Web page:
2011 Convention: Come Visit My Home Town!
Dan Mahr

It’s time to start seriously planning your visit to San Diego for our convention next April. CSSA convention chair Duke Benadom and San Diego C&SS convention chair Peter Walkowiak and their teams of volunteers have been working hard to put together another fantastic convention. I’ve enjoyed working with my program co-chair Kelly Griffin on the program; we’ve got a great lineup of speakers, a few old friends and some exciting new faces. The Mission Valley Marriott is ready for us, and the plant and pottery vendors will have plenty of souvenirs for us to pack up and take home.

Of course, our convention will be the focus of your trip, but I’m sure you realize that San Diego is, without doubt, one of the top visitor destinations in the U.S. It is a big-time city but with home town charm. In fact, it is my home town (at least it was for my first 30+ years, and Susan and I will soon return to enjoy our retirement years). So, for those of you less familiar with the area, I’d like to suggest some of the possibilities you should consider to extend your stay and further enjoy your visit. Before we get started, two important notes. First, the following information pertains strictly to San Diego – the city itself, the greater metropolitan area, and the County of San Diego. Additional opportunities for fun in the sun are in communities to the north and across the border to the south in Baja California, Mexico. Second, many of the cactus and succulent oriented destinations below will be accessible from the delicious menu of mid-convention day trips, so be sure to sign up for one of those.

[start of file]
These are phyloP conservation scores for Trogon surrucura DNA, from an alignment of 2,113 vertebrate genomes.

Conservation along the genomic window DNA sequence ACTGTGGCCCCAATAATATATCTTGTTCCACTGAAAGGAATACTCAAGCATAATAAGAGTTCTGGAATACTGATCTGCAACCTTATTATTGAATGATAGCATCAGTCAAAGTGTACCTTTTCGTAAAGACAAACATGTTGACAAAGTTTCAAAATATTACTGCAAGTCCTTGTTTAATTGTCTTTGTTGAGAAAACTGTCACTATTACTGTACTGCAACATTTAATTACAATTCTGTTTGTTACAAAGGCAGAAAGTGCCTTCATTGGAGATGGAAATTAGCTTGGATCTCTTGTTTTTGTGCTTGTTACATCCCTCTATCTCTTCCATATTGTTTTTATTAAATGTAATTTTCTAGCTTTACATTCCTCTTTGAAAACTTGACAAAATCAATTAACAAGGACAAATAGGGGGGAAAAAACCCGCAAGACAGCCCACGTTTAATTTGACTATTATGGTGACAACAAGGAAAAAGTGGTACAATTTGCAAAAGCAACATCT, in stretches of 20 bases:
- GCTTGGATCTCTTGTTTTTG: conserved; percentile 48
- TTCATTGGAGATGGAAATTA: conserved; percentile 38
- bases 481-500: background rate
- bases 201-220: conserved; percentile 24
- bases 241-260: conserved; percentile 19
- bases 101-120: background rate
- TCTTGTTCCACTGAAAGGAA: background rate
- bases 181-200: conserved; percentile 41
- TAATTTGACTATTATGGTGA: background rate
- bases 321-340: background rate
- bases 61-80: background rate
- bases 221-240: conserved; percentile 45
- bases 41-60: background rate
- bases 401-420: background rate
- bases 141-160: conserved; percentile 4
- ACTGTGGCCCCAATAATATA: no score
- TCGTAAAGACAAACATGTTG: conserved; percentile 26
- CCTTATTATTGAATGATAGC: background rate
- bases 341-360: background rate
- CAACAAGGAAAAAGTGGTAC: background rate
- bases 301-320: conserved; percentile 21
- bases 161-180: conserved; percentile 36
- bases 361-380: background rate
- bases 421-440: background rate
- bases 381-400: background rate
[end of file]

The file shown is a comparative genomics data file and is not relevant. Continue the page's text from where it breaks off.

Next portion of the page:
For Cactophiles and Succulentists.

San Diego County is the native home of many types of cacti and succulents from coastal species that are adapted to the winter rainfall of our Mediterranean climate to mountain dwellers that may be covered by a blanket of snow in the winter, to true desert dwellers in the eastern part of the county. Various species of prickly pear (Opuntia), cholla (Cylindropuntia), barrel cactus (Ferocactus), Mammillaria, Yucca, Agave, and Dudleya occur within the greater San Diego metropolitan area. It’s easy to spot Hersperoyucca whipplei flower stalks and prickly pears, both native and escaped (especially various forms of Opuntia ficus-indica in the latter category) as you drive through the undeveloped hillsides around San Diego and neighboring communities. Indeed, there are 30 taxa of cacti in San Diego County (http://www.sdnhm.org/research/botany/sdcacti.html) and about 20 other succulents (http://www.sdnhm.org/research/botany/sdplants/index.html) including all of the above plus Bursera, Euphorbia, and Fouquieria. A good location to view coastal succulents is Point Loma and an outstanding location to view the desert species is Anza-Borrego Desert State Park (http://www.parks.ca.gov/?page_id=638). At 600,000 acres, Anza-Borrego is the second largest state park in the U.S. It is about a 2-hour drive east from the convention site. It could be either a long day trip, or to really see the desert at its finest, plan to spend a night. But book reservations early because April is wildflower season in the desert and many come to enjoy the spectacular views and fine weather at that time of year.